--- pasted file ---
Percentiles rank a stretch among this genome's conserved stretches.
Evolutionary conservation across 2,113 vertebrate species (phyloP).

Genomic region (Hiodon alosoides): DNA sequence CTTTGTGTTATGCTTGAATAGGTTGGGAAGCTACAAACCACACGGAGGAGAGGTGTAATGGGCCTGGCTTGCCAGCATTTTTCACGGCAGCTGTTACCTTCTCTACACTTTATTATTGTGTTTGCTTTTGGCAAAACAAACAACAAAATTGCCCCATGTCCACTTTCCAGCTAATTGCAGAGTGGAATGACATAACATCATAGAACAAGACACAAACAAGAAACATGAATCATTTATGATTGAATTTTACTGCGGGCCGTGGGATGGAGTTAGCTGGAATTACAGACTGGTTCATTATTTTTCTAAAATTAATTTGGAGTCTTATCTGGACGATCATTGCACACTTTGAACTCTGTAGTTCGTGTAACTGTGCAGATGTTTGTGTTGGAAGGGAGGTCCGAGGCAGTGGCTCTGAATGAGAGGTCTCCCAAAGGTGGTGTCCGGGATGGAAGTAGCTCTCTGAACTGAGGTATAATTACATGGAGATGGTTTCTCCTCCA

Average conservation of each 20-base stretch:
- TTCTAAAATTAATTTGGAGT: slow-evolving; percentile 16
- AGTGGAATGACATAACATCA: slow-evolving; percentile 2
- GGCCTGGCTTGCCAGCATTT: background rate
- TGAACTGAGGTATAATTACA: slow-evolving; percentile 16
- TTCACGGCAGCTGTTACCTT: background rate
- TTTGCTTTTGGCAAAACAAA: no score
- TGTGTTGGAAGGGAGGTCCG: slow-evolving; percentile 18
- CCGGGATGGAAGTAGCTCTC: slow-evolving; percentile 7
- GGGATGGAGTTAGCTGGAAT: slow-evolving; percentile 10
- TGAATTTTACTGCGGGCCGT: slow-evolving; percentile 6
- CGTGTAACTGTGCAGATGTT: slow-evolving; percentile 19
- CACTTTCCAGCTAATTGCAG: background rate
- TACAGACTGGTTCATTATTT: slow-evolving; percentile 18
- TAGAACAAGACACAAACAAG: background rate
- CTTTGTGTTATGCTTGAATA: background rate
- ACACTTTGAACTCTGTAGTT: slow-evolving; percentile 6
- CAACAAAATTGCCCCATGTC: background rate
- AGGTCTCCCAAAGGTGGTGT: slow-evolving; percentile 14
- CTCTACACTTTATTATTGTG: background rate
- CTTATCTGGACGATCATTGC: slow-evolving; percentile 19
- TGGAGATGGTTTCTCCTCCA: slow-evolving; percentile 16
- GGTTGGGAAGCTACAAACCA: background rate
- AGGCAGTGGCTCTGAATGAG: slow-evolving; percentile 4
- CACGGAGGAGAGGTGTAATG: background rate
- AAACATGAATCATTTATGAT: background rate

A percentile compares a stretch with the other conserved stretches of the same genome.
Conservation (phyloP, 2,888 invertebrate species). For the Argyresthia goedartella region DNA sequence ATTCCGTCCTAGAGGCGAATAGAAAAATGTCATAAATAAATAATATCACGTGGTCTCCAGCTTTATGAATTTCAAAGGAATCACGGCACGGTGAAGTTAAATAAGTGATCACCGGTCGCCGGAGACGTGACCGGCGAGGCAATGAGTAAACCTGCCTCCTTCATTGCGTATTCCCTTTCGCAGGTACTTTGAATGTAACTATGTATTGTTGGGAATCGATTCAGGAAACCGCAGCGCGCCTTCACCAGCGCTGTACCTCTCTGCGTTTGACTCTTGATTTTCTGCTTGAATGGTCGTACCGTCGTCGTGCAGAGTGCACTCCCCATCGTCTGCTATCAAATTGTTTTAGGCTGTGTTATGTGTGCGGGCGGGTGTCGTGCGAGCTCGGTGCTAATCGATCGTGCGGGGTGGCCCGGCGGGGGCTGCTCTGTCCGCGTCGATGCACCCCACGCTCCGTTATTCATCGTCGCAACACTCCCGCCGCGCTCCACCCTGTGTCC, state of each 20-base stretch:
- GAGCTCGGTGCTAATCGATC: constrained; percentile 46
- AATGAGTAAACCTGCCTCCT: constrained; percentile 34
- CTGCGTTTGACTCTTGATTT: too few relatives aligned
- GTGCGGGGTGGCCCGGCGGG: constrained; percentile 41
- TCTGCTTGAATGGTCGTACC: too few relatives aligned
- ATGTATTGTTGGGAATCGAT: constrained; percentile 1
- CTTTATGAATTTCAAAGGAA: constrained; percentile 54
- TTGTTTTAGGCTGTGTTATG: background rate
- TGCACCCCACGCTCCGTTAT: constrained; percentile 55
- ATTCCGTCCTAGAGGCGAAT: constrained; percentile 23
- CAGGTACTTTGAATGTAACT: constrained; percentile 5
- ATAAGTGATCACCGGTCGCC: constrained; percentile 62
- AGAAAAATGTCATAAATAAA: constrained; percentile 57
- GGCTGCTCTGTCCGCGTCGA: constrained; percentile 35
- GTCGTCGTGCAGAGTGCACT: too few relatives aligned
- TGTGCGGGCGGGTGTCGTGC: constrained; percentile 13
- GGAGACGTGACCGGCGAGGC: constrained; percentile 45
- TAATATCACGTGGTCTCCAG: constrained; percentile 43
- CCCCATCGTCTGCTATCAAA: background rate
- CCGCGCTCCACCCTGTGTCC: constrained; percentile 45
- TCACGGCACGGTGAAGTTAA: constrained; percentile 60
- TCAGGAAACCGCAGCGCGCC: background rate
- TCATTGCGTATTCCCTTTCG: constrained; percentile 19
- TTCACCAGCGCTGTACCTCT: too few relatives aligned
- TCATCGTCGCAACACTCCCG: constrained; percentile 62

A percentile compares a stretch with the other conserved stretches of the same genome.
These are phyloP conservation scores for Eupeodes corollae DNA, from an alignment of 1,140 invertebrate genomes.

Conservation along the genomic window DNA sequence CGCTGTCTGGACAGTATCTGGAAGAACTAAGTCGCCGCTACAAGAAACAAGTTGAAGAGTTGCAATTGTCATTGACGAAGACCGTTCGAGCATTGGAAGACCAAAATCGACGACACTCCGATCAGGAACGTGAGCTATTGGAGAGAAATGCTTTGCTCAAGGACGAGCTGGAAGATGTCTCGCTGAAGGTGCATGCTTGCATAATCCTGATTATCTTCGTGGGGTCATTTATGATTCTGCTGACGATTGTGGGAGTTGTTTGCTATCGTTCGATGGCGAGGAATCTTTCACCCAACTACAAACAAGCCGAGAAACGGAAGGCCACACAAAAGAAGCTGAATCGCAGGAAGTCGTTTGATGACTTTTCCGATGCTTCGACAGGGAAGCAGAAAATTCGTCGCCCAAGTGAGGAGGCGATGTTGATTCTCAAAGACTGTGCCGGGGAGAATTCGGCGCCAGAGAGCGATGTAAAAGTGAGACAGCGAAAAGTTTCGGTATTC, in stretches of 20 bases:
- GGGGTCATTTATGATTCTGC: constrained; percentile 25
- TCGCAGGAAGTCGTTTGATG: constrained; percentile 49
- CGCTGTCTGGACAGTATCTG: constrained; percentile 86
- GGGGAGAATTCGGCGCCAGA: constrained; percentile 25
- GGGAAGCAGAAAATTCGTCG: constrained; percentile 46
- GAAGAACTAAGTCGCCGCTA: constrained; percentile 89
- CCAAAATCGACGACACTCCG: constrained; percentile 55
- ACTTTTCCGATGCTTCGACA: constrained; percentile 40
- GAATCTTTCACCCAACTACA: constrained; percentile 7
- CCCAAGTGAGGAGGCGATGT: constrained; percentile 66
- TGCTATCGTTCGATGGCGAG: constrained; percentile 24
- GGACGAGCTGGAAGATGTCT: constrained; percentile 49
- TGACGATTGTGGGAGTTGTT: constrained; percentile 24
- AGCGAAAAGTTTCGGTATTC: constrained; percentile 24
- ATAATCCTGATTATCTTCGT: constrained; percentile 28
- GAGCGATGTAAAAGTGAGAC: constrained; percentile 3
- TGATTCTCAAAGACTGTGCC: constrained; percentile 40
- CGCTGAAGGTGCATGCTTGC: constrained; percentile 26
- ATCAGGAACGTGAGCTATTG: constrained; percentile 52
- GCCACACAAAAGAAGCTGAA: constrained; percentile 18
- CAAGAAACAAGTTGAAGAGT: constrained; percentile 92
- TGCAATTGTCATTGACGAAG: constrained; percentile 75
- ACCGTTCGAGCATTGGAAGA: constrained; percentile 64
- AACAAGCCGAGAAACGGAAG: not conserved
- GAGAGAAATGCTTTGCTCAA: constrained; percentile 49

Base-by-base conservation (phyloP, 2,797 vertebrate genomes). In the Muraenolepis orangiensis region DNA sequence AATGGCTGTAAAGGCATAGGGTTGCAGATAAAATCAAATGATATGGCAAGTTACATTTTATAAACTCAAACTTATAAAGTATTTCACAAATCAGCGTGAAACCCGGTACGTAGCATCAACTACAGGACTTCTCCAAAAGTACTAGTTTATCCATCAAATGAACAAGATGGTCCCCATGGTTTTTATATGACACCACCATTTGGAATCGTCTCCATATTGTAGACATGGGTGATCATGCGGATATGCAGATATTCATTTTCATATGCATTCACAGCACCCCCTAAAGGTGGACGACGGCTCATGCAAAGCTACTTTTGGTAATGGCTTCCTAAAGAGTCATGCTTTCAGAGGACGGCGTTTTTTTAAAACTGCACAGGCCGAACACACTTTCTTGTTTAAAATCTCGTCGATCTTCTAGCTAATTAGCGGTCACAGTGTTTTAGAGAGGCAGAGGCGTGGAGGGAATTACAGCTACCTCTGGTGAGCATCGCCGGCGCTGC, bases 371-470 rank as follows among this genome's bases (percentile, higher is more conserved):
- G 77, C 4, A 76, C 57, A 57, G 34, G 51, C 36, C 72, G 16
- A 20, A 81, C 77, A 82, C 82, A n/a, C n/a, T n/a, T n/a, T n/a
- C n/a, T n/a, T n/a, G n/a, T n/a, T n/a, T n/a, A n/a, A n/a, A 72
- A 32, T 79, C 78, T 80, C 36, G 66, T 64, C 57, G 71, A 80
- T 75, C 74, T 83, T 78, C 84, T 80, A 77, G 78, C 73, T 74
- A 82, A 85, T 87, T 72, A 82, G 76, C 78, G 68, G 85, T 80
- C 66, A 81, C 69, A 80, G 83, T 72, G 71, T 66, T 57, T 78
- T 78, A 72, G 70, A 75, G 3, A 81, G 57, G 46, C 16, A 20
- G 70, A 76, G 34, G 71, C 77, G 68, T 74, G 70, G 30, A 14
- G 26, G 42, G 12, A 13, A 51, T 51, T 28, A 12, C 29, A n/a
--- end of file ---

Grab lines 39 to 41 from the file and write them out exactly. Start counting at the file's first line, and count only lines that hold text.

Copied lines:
- TTGTTTTAGGCTGTGTTATG: background rate
- TGCACCCCACGCTCCGTTAT: constrained; percentile 55
- ATTCCGTCCTAGAGGCGAAT: constrained; percentile 23